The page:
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Zimbabwe Community Broadcaster Takes Regulator to Court Over License

  • Tatenda Gumbo

Community Radio Harare says the Broadcasting Authority of Zimbabwe has not issued calls for license applications since 2004, barring independent broadcasters and leaving state-controlled ZBH with a monopoly

Community Radio Harare has asked Zimbabwe's High Court to order the Broadcasting Authority of Zimbabwe to issue it a license to operate a radio station, in response to the authority’s denial of a license on grounds there was no call for applications.

The group of journalists behind Corah said they submitted a license application late last year but were notified in January it was turned down. The authority cited Section 10 of the Broadcasting Services Act in arguing that the application from Corah was invalid because the authority had not issued an official call for license applications.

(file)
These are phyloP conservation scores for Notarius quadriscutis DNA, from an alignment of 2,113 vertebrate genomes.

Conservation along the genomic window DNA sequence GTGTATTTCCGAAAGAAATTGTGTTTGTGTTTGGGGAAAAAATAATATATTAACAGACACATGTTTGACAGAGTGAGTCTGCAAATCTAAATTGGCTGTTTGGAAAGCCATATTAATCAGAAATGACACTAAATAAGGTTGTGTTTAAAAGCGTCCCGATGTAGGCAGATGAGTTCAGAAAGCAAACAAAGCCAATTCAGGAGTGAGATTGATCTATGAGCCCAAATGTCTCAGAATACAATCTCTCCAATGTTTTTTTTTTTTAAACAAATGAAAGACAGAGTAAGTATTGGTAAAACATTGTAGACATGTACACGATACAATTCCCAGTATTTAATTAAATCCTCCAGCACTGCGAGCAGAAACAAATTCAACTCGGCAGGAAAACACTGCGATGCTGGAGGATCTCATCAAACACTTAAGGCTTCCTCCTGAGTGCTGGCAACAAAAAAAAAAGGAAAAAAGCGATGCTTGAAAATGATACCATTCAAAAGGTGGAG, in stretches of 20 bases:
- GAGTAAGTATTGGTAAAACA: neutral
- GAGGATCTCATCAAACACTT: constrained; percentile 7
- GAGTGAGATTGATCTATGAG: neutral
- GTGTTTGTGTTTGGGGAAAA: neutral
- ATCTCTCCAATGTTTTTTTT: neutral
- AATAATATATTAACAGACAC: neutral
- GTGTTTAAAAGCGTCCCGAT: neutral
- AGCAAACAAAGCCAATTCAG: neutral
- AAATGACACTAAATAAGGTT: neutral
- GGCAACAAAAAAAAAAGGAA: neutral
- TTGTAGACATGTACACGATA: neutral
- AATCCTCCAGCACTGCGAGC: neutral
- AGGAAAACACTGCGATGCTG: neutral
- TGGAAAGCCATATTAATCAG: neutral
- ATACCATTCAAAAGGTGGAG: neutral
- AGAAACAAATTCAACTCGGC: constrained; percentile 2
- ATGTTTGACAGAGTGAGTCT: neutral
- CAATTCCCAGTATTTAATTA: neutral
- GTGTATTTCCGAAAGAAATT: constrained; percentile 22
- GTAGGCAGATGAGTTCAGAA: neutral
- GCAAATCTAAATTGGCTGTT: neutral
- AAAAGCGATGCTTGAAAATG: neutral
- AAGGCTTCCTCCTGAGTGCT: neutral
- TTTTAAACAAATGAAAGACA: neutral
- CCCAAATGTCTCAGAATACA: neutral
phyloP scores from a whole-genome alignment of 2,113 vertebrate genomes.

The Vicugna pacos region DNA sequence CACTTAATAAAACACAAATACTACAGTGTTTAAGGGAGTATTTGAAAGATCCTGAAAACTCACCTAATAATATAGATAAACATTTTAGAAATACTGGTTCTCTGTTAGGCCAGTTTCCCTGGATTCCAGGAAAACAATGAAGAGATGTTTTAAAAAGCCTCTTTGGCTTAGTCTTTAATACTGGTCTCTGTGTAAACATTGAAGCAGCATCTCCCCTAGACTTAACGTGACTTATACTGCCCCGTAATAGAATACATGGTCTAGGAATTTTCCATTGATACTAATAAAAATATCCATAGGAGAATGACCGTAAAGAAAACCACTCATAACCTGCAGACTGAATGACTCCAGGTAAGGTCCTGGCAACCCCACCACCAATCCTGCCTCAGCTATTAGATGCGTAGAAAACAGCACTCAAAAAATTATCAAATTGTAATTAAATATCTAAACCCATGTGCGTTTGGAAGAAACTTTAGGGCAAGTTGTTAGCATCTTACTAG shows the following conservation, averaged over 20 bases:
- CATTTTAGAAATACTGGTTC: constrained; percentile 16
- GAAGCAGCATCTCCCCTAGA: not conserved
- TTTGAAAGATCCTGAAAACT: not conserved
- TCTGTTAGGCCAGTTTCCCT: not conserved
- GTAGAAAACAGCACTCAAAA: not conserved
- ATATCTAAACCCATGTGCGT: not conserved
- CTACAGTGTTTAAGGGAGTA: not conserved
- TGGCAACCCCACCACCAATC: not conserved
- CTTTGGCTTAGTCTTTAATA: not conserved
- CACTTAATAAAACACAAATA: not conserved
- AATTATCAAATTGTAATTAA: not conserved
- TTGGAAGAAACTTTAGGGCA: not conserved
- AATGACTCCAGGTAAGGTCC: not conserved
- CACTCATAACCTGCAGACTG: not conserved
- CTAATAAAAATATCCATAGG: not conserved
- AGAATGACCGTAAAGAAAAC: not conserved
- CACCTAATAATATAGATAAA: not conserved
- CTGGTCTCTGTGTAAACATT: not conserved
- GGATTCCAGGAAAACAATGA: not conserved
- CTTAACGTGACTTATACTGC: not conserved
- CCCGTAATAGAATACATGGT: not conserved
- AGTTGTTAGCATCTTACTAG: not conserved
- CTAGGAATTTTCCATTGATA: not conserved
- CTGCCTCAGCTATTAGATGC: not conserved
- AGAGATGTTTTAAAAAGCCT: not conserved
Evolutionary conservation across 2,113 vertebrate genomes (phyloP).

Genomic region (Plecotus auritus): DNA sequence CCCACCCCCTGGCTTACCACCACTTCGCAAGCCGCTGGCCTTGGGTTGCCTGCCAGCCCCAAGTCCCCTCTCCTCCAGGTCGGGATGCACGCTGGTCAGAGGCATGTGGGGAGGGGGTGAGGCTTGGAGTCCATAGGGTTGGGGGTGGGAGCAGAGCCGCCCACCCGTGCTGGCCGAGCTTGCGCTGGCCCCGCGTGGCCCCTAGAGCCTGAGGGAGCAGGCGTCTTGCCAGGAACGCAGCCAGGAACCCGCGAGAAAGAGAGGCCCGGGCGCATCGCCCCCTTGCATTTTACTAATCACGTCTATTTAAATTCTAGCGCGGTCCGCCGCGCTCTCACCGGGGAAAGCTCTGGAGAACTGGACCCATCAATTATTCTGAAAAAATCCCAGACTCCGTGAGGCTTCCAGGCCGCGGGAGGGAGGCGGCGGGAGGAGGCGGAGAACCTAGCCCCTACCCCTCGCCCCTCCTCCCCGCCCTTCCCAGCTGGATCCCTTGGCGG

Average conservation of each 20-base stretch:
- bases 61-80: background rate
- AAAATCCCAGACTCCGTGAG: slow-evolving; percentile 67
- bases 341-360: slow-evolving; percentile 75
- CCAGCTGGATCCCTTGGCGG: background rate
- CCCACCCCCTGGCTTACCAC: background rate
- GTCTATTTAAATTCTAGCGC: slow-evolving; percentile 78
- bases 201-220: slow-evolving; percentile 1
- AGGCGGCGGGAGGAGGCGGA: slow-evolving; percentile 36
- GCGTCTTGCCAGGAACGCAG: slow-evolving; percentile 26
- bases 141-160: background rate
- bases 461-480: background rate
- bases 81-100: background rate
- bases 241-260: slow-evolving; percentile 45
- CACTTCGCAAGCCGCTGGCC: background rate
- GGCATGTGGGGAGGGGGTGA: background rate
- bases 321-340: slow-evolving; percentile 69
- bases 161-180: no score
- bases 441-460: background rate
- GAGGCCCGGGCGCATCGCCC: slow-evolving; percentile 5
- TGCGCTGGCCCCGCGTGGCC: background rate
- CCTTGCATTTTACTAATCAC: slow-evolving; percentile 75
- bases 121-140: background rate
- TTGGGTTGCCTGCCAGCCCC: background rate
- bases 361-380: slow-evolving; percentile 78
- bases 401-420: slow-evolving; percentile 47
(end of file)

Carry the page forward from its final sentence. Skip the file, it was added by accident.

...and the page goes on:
But the group says the authority has issued no calls for applications since 2004, which in effect has has barred independent broadcasters from launching stations and left the state controlled Zimbabwe Broadcasting Corporation with a monopoly.

Community Radio Harare Program Manager Stewart Musiwa said the authority has an obligation to call for applications on a regular basis. Corah's management is calling for the court to quickly order the authority to grant the requested license.

Media advocates say the authority’s failure to call for applications is illegal. The Media Institute of Southern Africa has joined in the Harare High Court legal battle.

MISA-Zimbabwe Legal Officer Jacqueline Chikakano said independent media advocates are lobbying for the authority to at least begin calling for license applications as a step to liberalization of the sector. She told reporter Tatenda Gumbo that media diversity lacks in Zimbabwe and community radio would give Zimbabweans an independent voice.